Although the Werner Plan was put on the back burner because of the French veto and international monetary turbulence, the issue of economic and monetary union (EMU) was still on the table.
The six Member States had to reach agreement on a blueprint for the short term. On 22 March 1971, the Council of Economic and Financial Affairs Ministers decided to step up cooperation in fiscal, budgetary and monetary affairs.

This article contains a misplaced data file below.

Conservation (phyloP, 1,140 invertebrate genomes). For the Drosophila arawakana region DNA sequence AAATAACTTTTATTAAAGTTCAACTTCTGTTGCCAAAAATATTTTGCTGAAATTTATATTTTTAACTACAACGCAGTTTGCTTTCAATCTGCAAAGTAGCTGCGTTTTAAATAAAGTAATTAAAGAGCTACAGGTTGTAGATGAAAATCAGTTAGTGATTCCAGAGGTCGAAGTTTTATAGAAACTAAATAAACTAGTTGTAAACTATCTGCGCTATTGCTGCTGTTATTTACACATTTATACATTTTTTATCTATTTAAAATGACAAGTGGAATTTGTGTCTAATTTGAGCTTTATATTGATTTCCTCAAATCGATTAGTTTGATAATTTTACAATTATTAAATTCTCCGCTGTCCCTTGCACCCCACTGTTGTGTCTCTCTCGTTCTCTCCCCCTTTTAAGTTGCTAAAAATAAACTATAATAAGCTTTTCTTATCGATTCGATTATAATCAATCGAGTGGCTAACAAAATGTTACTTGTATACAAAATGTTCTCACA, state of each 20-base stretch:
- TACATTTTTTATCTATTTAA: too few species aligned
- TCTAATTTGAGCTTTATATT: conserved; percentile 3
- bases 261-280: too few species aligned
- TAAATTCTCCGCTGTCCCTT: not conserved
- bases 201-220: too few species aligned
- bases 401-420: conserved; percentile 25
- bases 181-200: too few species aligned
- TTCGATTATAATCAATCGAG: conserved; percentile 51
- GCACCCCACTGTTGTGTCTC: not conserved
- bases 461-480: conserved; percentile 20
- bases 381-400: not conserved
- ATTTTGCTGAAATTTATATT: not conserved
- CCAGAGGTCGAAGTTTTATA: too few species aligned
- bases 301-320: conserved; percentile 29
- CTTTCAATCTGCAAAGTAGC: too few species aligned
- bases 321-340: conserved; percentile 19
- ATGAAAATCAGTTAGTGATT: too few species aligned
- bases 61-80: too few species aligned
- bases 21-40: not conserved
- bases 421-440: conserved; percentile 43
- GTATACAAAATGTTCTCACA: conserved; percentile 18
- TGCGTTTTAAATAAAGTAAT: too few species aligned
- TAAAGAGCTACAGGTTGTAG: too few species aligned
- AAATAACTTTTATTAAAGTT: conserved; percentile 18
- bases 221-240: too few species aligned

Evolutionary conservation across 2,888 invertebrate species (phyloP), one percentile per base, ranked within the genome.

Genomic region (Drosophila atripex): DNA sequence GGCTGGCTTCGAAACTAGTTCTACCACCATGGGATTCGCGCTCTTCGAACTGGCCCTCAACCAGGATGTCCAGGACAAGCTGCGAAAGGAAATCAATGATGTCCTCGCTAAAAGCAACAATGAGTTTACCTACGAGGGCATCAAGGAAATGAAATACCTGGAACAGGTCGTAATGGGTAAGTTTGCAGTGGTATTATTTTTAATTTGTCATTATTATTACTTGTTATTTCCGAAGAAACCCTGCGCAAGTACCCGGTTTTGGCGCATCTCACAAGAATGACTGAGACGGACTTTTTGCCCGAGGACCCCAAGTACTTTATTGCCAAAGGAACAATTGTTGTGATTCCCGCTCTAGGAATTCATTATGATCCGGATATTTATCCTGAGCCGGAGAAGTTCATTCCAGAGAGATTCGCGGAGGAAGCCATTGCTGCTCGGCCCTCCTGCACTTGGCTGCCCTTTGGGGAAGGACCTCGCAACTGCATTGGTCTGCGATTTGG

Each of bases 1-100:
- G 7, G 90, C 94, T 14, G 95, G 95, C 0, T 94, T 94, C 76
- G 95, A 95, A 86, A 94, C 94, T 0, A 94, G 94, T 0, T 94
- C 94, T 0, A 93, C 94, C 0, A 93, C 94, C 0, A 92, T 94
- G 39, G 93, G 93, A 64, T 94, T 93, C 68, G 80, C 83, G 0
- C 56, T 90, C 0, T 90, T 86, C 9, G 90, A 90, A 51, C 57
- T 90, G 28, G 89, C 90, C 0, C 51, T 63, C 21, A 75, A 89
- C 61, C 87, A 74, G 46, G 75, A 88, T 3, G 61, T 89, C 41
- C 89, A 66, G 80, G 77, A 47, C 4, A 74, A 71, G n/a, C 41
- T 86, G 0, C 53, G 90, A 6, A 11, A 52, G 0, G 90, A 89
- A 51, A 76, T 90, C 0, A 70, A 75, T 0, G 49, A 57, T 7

On 3 April 1973, the Council of Ministers approved the establishment of the European Monetary Cooperation Fund (EMCF) in order to keep exchange rates under the control of the Council. The EMCF made clear reference to the Reserve Fund that had been envisaged in 1955 under the European Monetary Agreement to help the signatory countries overcome their balance of payments problems. The initial task of the EMCF was to narrow the currencies' margin of fluctuation, to provide for multilateral settlement of payments resulting from intervention by EEC Member State central banks and to manage short-term monetary support among the central banks. The Fund was the precursor of the European Central Bank and was also given the task of pooling official foreign exchange reserves as well as managing loan and exchange-rate mechanisms of the snake in the tunnel.